Hi Scott. Thanks for posting. I think we have some good news for you.
Since you have a number of issues going on concurrently you really need the best medical help available. You don't happen to say were you live. Perhaps you can let us know. I am glad you have the right attitude to beat these challenges.
You need to be under the care of a hepatologist at a liver transplant center. They have the knowledge and experience treating others with the issues you have. If one of the largest transplant centers in near you, they will be experienced treating patients with HIV as well and hepatitis C. I can tell you that at my transplant center, UCSF, they do transplant patients with HIV so there is no reason and it is poor bedside manner for any doctor to ever tell you to prepare to die. They are WRONG. You still have options.
Robo’s (Rob’s) Medhelp homepage:
Rob also has HIV and is very knowledgeable about medical matters and I am sure he can help you.
Back to your platelet issues. It is not uncommon for cirrhotics to have our platelet counts fall very low. If this happened after only a week then you may not be able to treat your hepatitis C at least with a treatment that contain interferon which is what causes the platelet count to fall. There are many of us with cirrhosis that are unable to treat because of our liver disease. But you can treat after transplant so all is not lost if that is the case. The main issues is for you to get the best care possible now. So you can stay as healthy as possible for as long as possible until you get a transplant.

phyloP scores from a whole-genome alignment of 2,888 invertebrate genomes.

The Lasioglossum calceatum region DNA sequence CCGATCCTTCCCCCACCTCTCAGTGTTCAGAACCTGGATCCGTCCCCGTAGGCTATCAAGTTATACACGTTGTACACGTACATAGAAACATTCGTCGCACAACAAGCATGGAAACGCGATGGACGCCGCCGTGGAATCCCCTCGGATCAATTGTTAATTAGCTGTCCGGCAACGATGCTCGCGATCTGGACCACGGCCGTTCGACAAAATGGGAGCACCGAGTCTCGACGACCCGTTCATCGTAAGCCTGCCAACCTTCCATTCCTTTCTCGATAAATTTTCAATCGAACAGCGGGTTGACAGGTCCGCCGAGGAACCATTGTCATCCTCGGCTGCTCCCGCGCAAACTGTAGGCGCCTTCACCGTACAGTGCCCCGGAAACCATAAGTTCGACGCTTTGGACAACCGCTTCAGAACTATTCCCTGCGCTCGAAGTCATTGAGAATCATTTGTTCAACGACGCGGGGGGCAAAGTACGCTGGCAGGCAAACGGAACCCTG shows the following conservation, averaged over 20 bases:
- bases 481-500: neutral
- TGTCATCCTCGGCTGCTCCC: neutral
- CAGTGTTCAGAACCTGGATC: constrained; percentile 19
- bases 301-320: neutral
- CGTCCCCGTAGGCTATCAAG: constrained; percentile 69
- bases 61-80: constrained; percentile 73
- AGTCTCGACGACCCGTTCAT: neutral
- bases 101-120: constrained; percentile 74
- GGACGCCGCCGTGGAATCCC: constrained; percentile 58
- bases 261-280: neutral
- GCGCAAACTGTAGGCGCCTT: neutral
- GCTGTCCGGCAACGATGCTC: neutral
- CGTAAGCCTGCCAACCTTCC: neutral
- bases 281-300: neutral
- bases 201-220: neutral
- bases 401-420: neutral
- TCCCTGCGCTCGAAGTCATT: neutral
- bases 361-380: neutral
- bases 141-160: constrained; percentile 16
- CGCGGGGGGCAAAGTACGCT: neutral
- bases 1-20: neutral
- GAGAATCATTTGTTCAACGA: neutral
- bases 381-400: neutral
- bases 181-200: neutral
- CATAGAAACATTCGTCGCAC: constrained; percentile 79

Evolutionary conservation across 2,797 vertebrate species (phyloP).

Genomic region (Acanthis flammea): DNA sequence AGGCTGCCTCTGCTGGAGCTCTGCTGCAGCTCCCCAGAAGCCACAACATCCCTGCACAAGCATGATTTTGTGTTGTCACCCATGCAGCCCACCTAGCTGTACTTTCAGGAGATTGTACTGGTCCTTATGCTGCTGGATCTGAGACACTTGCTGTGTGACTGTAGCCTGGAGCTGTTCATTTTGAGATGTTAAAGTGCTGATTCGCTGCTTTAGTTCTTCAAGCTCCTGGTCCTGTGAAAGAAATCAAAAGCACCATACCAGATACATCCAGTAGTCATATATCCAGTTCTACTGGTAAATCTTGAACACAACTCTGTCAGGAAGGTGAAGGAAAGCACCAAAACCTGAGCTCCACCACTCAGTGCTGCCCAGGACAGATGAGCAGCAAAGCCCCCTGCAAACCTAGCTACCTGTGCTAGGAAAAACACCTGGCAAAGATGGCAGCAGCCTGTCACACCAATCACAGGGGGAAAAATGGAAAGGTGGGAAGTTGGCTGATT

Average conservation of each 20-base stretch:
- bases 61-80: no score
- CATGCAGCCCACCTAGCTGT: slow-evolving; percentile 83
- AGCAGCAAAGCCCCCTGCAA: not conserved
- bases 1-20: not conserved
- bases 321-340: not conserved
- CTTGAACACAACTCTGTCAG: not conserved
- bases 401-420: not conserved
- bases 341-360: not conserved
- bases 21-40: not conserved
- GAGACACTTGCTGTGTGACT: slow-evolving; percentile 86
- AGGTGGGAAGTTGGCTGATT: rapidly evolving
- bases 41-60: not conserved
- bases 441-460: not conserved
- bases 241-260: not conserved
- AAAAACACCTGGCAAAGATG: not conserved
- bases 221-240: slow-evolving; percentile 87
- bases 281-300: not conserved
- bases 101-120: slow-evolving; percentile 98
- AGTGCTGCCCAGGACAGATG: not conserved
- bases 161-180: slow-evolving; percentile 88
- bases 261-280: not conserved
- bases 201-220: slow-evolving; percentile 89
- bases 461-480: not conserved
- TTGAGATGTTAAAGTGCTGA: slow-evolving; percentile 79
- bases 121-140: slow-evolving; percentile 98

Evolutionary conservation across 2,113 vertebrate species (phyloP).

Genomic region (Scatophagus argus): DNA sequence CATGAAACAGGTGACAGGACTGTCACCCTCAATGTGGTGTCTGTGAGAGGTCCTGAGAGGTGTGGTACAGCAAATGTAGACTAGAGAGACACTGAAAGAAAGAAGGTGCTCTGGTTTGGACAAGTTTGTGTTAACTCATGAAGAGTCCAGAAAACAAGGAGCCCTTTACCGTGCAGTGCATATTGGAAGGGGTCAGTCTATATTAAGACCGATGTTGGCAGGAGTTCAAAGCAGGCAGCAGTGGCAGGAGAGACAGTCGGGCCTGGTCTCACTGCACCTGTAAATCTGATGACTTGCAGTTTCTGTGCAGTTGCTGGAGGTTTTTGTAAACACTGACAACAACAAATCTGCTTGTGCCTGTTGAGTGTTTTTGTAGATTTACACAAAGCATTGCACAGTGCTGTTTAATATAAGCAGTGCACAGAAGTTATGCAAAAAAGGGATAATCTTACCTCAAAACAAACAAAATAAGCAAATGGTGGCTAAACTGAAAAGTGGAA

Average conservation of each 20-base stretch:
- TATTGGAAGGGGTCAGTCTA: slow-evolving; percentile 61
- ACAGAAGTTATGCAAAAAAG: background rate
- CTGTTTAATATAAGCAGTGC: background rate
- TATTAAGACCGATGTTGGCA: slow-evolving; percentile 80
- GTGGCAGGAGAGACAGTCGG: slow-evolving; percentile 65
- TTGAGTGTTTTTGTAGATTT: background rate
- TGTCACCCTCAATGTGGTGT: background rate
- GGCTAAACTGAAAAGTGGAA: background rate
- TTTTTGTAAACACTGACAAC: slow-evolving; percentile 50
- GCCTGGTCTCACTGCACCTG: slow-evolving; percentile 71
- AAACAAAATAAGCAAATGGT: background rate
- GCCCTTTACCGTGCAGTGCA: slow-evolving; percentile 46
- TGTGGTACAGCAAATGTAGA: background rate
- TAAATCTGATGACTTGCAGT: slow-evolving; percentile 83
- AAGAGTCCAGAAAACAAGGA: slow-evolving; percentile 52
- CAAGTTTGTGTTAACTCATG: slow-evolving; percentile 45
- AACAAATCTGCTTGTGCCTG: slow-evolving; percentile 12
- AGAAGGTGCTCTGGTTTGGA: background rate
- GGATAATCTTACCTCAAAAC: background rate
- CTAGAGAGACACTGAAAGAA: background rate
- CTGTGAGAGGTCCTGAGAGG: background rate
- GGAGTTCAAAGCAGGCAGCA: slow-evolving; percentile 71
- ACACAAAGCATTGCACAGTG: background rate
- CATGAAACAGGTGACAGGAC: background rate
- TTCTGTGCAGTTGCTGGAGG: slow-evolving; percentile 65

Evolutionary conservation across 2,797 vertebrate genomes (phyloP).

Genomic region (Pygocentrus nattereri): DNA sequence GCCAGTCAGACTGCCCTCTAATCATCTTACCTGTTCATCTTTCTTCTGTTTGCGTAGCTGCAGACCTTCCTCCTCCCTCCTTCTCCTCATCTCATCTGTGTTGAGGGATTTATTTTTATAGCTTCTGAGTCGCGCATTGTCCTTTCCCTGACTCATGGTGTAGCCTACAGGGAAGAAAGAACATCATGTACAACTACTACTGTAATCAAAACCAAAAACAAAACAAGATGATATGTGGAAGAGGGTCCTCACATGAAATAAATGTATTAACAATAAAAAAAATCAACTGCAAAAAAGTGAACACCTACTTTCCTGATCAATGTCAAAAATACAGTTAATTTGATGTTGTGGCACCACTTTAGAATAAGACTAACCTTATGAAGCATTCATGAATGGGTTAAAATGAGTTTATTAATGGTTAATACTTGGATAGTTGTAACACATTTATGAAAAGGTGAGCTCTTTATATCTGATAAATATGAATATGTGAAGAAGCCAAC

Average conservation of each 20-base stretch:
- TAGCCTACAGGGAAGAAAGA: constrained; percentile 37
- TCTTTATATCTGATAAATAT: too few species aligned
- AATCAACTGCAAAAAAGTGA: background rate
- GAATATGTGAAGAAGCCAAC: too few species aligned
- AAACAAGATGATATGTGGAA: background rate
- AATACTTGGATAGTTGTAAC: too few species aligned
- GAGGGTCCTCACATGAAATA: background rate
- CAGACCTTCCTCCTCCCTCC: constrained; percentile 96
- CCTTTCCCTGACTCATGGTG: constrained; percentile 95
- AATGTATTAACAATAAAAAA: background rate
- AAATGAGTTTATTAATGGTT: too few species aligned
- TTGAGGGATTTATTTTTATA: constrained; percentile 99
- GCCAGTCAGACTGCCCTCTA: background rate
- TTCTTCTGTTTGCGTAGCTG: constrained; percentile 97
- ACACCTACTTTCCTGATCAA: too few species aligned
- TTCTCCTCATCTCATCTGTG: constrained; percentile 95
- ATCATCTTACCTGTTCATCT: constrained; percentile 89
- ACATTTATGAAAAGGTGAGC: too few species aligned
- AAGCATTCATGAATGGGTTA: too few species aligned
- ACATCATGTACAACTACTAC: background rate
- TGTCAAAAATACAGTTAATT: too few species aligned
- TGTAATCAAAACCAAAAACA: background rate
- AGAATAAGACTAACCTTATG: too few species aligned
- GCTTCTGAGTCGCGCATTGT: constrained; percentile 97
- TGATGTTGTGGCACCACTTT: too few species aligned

If you can provide more information about how advanced your cirrhosis is, who has been treating you, and where you liver we can better help you.
I am listed for transplant at 2 transplant center so I can help you get through the process step by step as it can be confusing to someone who is not familiar with transplant center requirements, protocols and systems.
Here is a video from 2009. Although it is old it will give you some good info on transplant for patients with HIV.
"Dr. Peter Stock of UCSF presents an update on liver transplants for HIV positive patients a practice that has been considered experimental."
Hang in there.
(I have HCV, End-Stage Liver Disease and liver cancer (HCC) and hope to get a transplant within the next 6 months here is San Francisco).